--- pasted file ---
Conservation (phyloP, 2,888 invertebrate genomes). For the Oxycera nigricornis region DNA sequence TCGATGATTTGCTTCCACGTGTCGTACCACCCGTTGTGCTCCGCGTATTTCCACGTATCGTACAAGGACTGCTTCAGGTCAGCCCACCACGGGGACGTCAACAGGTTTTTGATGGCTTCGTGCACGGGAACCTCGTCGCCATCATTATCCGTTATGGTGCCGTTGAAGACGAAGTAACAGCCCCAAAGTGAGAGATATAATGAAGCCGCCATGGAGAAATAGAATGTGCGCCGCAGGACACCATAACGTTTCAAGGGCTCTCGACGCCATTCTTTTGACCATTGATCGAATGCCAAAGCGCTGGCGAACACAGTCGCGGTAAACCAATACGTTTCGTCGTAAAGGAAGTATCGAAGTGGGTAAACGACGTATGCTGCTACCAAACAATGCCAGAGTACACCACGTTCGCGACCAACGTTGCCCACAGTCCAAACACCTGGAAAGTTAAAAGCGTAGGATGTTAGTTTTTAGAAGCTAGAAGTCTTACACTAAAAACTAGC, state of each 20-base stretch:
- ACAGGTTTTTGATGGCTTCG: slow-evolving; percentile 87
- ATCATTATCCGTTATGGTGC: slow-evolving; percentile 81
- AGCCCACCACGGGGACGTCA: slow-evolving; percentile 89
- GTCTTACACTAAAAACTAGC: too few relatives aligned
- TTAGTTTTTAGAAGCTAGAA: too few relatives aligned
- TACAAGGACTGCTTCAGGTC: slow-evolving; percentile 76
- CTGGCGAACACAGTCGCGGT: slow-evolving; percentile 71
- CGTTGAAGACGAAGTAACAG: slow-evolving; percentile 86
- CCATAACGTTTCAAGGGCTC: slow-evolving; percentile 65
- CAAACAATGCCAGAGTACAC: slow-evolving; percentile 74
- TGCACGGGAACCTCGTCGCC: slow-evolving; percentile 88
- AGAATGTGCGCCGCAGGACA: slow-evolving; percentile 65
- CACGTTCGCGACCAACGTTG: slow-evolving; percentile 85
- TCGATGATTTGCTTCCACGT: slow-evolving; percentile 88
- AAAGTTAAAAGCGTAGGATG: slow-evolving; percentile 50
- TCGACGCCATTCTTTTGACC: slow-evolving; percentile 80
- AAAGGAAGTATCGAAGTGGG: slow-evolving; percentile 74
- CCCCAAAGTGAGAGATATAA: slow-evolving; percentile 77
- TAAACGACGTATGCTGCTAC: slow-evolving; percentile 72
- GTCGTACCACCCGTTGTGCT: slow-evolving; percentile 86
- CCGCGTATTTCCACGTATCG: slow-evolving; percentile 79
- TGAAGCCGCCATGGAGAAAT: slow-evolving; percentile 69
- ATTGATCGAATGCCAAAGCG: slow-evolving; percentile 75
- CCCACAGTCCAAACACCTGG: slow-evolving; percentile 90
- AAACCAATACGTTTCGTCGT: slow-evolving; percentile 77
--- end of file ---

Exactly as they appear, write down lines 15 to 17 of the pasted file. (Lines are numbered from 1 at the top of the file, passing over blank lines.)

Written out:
- TCGATGATTTGCTTCCACGT: slow-evolving; percentile 88
- AAAGTTAAAAGCGTAGGATG: slow-evolving; percentile 50
- TCGACGCCATTCTTTTGACC: slow-evolving; percentile 80